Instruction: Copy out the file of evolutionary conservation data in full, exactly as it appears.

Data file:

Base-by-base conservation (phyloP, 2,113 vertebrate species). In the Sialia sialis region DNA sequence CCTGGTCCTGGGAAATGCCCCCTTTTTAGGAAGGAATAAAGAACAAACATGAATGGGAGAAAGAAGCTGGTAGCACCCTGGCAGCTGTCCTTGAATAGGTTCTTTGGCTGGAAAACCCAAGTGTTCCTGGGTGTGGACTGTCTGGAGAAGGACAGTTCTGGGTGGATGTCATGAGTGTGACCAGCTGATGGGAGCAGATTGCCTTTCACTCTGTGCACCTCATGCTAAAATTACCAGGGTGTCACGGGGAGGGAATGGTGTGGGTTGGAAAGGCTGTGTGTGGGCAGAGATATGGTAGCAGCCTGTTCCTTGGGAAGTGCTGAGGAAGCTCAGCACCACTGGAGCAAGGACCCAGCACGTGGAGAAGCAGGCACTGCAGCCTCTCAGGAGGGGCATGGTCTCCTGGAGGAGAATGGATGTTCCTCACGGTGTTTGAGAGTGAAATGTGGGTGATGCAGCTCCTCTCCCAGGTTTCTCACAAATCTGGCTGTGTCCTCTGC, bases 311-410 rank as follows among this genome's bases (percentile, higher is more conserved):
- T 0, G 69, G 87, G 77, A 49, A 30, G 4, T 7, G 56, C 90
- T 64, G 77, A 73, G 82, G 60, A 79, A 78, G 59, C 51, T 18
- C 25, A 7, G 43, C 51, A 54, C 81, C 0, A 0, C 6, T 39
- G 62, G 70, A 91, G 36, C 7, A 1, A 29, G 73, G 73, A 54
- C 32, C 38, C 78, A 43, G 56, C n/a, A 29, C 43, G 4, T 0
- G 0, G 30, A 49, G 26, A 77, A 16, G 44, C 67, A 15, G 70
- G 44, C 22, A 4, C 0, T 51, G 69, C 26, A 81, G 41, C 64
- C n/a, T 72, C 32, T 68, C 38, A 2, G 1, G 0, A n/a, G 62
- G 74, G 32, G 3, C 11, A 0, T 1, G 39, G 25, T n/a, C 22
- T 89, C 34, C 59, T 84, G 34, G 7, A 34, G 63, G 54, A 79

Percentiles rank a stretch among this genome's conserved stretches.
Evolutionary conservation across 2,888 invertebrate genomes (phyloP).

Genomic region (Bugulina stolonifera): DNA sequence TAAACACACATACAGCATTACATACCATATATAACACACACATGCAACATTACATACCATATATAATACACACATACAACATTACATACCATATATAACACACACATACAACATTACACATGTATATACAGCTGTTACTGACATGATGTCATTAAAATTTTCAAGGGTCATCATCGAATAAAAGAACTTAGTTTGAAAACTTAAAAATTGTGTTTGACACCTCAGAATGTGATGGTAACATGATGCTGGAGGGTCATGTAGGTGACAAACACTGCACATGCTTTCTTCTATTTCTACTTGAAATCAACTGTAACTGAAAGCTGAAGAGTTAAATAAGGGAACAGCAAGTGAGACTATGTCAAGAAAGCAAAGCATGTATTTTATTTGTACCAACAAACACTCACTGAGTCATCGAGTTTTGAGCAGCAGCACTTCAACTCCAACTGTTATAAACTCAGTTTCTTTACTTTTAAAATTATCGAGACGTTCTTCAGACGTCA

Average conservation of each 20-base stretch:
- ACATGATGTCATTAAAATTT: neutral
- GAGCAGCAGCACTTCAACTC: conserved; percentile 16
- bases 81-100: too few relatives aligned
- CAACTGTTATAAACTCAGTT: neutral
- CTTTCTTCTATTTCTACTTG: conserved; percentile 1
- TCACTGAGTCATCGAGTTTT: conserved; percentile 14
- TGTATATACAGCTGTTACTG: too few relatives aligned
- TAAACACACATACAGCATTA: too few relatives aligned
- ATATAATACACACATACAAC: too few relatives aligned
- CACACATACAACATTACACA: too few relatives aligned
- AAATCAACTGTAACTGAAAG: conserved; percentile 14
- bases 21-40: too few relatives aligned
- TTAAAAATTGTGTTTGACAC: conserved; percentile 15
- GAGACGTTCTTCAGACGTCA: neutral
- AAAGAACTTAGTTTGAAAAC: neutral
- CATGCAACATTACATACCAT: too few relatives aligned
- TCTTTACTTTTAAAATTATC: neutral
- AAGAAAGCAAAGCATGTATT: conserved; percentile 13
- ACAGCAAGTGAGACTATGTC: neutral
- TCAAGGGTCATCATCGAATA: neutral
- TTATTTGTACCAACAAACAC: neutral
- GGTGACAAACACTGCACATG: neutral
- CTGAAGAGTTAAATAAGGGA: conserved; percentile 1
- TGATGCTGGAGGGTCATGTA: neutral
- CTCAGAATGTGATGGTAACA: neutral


Base-by-base conservation (phyloP, 2,113 vertebrate species). In the Sialia sialis region DNA sequence CCTGGTCCTGGGAAATGCCCCCTTTTTAGGAAGGAATAAAGAACAAACATGAATGGGAGAAAGAAGCTGGTAGCACCCTGGCAGCTGTCCTTGAATAGGTTCTTTGGCTGGAAAACCCAAGTGTTCCTGGGTGTGGACTGTCTGGAGAAGGACAGTTCTGGGTGGATGTCATGAGTGTGACCAGCTGATGGGAGCAGATTGCCTTTCACTCTGTGCACCTCATGCTAAAATTACCAGGGTGTCACGGGGAGGGAATGGTGTGGGTTGGAAAGGCTGTGTGTGGGCAGAGATATGGTAGCAGCCTGTTCCTTGGGAAGTGCTGAGGAAGCTCAGCACCACTGGAGCAAGGACCCAGCACGTGGAGAAGCAGGCACTGCAGCCTCTCAGGAGGGGCATGGTCTCCTGGAGGAGAATGGATGTTCCTCACGGTGTTTGAGAGTGAAATGTGGGTGATGCAGCTCCTCTCCCAGGTTTCTCACAAATCTGGCTGTGTCCTCTGC, bases 311-410 rank as follows among this genome's bases (percentile, higher is more conserved):
- T 0, G 69, G 87, G 77, A 49, A 30, G 4, T 7, G 56, C 90
- T 64, G 77, A 73, G 82, G 60, A 79, A 78, G 59, C 51, T 18
- C 25, A 7, G 43, C 51, A 54, C 81, C 0, A 0, C 6, T 39
- G 62, G 70, A 91, G 36, C 7, A 1, A 29, G 73, G 73, A 54
- C 32, C 38, C 78, A 43, G 56, C n/a, A 29, C 43, G 4, T 0
- G 0, G 30, A 49, G 26, A 77, A 16, G 44, C 67, A 15, G 70
- G 44, C 22, A 4, C 0, T 51, G 69, C 26, A 81, G 41, C 64
- C n/a, T 72, C 32, T 68, C 38, A 2, G 1, G 0, A n/a, G 62
- G 74, G 32, G 3, C 11, A 0, T 1, G 39, G 25, T n/a, C 22
- T 89, C 34, C 59, T 84, G 34, G 7, A 34, G 63, G 54, A 79

Percentiles rank a stretch among this genome's conserved stretches.
Evolutionary conservation across 2,888 invertebrate genomes (phyloP).

Genomic region (Bugulina stolonifera): DNA sequence TAAACACACATACAGCATTACATACCATATATAACACACACATGCAACATTACATACCATATATAATACACACATACAACATTACATACCATATATAACACACACATACAACATTACACATGTATATACAGCTGTTACTGACATGATGTCATTAAAATTTTCAAGGGTCATCATCGAATAAAAGAACTTAGTTTGAAAACTTAAAAATTGTGTTTGACACCTCAGAATGTGATGGTAACATGATGCTGGAGGGTCATGTAGGTGACAAACACTGCACATGCTTTCTTCTATTTCTACTTGAAATCAACTGTAACTGAAAGCTGAAGAGTTAAATAAGGGAACAGCAAGTGAGACTATGTCAAGAAAGCAAAGCATGTATTTTATTTGTACCAACAAACACTCACTGAGTCATCGAGTTTTGAGCAGCAGCACTTCAACTCCAACTGTTATAAACTCAGTTTCTTTACTTTTAAAATTATCGAGACGTTCTTCAGACGTCA

Average conservation of each 20-base stretch:
- ACATGATGTCATTAAAATTT: neutral
- GAGCAGCAGCACTTCAACTC: conserved; percentile 16
- bases 81-100: too few relatives aligned
- CAACTGTTATAAACTCAGTT: neutral
- CTTTCTTCTATTTCTACTTG: conserved; percentile 1
- TCACTGAGTCATCGAGTTTT: conserved; percentile 14
- TGTATATACAGCTGTTACTG: too few relatives aligned
- TAAACACACATACAGCATTA: too few relatives aligned
- ATATAATACACACATACAAC: too few relatives aligned
- CACACATACAACATTACACA: too few relatives aligned
- AAATCAACTGTAACTGAAAG: conserved; percentile 14
- bases 21-40: too few relatives aligned
- TTAAAAATTGTGTTTGACAC: conserved; percentile 15
- GAGACGTTCTTCAGACGTCA: neutral
- AAAGAACTTAGTTTGAAAAC: neutral
- CATGCAACATTACATACCAT: too few relatives aligned
- TCTTTACTTTTAAAATTATC: neutral
- AAGAAAGCAAAGCATGTATT: conserved; percentile 13
- ACAGCAAGTGAGACTATGTC: neutral
- TCAAGGGTCATCATCGAATA: neutral
- TTATTTGTACCAACAAACAC: neutral
- GGTGACAAACACTGCACATG: neutral
- CTGAAGAGTTAAATAAGGGA: conserved; percentile 1
- TGATGCTGGAGGGTCATGTA: neutral
- CTCAGAATGTGATGGTAACA: neutral